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XI

CHRIST’S UNITY WITH THE FATHER1414Preached at St. Mary’s, Oxford, Oct. 22, 1882..

JESUS ANSWERED THEM, AND SAID, MY DOCTRINE IS NOT MINE, BUT HIS THAT SENT ME. IF ANY MAN IS WILLING TO DO HIS WILL, HE SHALL KNOW OF THE DOCTRINE, WHETHER IT BE OF GOD, OR WHETHER I SPEAK OF MYSELF. HE THAT SPEAKETH OF HIMSELF SEEKETH HIS OWN GLORY: BUT HE THAT SEEKETH HIS GLORY THAT SENT HIM, THE SAME IS TRUE, AND THERE IS NO UNRIGHTEOUSNESS IN HIM.

ST. JOHN vii. 16-18.

IN the Gospel according to St. John the Jews are constantly asking questions respecting the claim of Christ to be regarded as the Son of God. They require of Him a sign from heaven; and sometimes He answers them in enigmatical language: ‘Destroy this temple, and in three days I will raise it up again’: or, ‘I, if I be lifted up from this earth, will draw all men after me’: or, ‘Moses gave you not that bread from heaven, but My Father giveth you the true bread.’ Sometimes He appeals to the prophets who wrote of Him and foretold the darkness which would come over the eyes and hearts of the Jewish people; 195or again, to the witness of John the Baptist, who had himself been asked similar questions by the priests and Levites sent from Jerusalem. They have strong reasons for doubting the truth of His mission: ‘Search and look, for out of Galilee ariseth no prophet’; or, ‘Howbeit we know this Man whence He is.’ Some times in a more natural strain they argue: ‘Is not this the carpenter’s Son, whose father and mother we know?’ For mankind are slow to recognize the greatness of those with whom they have been long familiar; as Jesus Himself testified, ‘A prophet is not without honour except in his own country.’ Then, again, they are puzzled by His words, they do not understand in what sense He bears record of Himself; and they seem to taunt Him with a forgetfulness of His own profession, that His Father bore witness of Him. They do not comprehend how He can be the judge of the world, and yet not the judge of the world; or how they should seek Him and not find Him, and ‘whither I go ye cannot come’; any more than Pilate under stood the word of Christ that ‘He was a king’; or that ‘He came into the world to bear witness unto the truth.’ His inmost and deepest thoughts, ‘Before Abraham was I am,’ and ‘I and the Father are One,’ appeared to them to be blasphemy. They were offended at His breaking the law about the Sabbath day, according to their narrow interpretation of it. They failed altogether to see His meaning when He told them that they ‘must be made free,’ or ‘must be 196born again,’ or ‘must eat His flesh and drink His blood.’ Some of them wondered, ‘How He could know letters, not having learned.’ Some said, ‘He is a good man,’ and others, ‘Nay, but He deceiveth the people.’ And ‘neither did His brethren believe in Him.’ They wanted Him to show forth His claims to the world, saying, shrewdly enough, ‘There is no man that doeth anything in secret, and he himself seeketh to be known openly.’ If He would only make a speech, or assert Himself in some way, then the world would acknowledge Him. And they also reminded Him that He was running a risk of being stoned if He went up to Jerusalem. To whom Christ, in the deep stillness of His convictions, only replies, ‘My time is not yet; your time is always ready’; and, ‘Are there not twelve hours in the day? If any man walk in the day he stumbleth not, because he seeth the light of this world’: how much more he who sees always the light of the divine presence!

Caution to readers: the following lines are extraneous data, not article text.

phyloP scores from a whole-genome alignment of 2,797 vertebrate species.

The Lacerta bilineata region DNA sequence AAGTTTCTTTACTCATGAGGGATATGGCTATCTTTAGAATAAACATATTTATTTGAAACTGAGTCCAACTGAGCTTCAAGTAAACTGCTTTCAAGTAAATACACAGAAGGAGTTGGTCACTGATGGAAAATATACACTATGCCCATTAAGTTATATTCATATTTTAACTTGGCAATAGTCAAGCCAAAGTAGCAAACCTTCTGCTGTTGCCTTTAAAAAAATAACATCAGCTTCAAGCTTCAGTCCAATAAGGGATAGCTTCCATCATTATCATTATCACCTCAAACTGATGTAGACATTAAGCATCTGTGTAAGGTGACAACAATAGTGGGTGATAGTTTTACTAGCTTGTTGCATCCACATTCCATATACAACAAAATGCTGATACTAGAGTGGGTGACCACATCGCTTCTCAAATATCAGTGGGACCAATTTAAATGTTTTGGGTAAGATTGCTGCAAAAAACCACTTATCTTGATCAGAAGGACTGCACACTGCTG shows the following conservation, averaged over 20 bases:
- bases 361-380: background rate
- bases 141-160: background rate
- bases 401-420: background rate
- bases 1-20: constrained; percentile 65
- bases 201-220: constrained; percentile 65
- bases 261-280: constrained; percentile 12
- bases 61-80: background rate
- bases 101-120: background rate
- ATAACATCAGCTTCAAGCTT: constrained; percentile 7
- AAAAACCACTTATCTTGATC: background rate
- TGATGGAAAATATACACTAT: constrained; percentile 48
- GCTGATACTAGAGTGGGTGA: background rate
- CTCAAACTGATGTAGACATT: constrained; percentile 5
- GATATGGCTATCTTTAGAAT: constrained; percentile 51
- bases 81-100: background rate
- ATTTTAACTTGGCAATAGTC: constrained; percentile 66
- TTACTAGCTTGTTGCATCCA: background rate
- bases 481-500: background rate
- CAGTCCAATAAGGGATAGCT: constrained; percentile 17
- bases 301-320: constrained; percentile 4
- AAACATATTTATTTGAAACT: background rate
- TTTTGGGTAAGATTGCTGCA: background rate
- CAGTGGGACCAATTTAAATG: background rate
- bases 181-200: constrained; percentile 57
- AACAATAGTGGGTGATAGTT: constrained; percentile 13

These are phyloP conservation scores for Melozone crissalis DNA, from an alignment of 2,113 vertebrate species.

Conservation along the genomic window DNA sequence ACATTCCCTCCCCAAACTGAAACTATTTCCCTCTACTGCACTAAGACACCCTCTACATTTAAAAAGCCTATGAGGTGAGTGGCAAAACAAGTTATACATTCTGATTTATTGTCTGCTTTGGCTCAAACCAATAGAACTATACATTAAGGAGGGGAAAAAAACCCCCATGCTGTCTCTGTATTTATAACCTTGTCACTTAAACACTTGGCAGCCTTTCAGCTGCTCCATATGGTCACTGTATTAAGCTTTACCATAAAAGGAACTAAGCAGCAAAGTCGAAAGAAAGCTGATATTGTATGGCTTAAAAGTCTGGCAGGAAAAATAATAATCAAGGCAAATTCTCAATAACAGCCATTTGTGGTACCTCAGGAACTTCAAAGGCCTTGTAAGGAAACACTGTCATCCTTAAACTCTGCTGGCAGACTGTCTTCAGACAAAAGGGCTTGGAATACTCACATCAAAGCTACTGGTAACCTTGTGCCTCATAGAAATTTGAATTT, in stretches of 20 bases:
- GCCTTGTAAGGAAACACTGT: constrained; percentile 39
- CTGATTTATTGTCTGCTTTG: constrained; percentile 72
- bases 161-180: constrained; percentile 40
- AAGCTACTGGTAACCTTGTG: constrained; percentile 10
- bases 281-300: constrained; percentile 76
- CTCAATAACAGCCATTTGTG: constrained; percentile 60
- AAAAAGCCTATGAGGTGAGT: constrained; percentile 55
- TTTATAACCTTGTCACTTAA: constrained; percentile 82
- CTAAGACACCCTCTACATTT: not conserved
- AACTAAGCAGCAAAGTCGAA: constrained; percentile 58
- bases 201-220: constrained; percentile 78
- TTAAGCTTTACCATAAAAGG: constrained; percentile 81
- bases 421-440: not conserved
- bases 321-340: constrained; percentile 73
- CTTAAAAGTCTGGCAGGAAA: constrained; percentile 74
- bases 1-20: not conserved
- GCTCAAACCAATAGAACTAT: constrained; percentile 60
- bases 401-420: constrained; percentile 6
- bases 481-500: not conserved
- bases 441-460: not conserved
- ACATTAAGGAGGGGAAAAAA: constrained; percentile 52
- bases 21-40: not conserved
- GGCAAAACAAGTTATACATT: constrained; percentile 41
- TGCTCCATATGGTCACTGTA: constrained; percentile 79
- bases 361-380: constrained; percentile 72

Even the inner circle of His disciples seem to have found a difficulty in understanding His language and character. They knew that some great and mysterious calamity was hanging over Him and them. But they could not tell what He meant when He said: ‘Yet a little while, and ye shall not see Me, and again a little while, and ye shall see Me, because I go to the Father.’ They wanted Him to ‘show them the Father, and they would be satisfied,’ not understanding that in Him only would they see the Father. They knew 197not whither He went, and how could they know the way? They had no conception of a kingdom not of this world; they had rather hoped that He should restore to the Jewish people their own kingdom, and even that some of themselves might be sitting on His right hand and His left, judging the tribes of Israel. They were the personal friends of Christ who were ready to follow Him whithersoever He went, and like friends they were anxious about His safety; they were comforted by His presence, they were conscious that He had the words of eternal life. But of His inner mind, of His real nature, of His relation to the Father, of the purely spiritual mission which He came into the world to accomplish, they seem hardly to have had a conception. They were ordinary men who had no outlook into the world or into history, and who had not yet been transfigured by the power of His character. So the author of the fourth Gospel, which of all the Gospels and of all the books of Scripture is by far the most dramatic, in his own lively manner has pictured to us the feelings which filled the minds, not of the Jews only, but of the first disciples.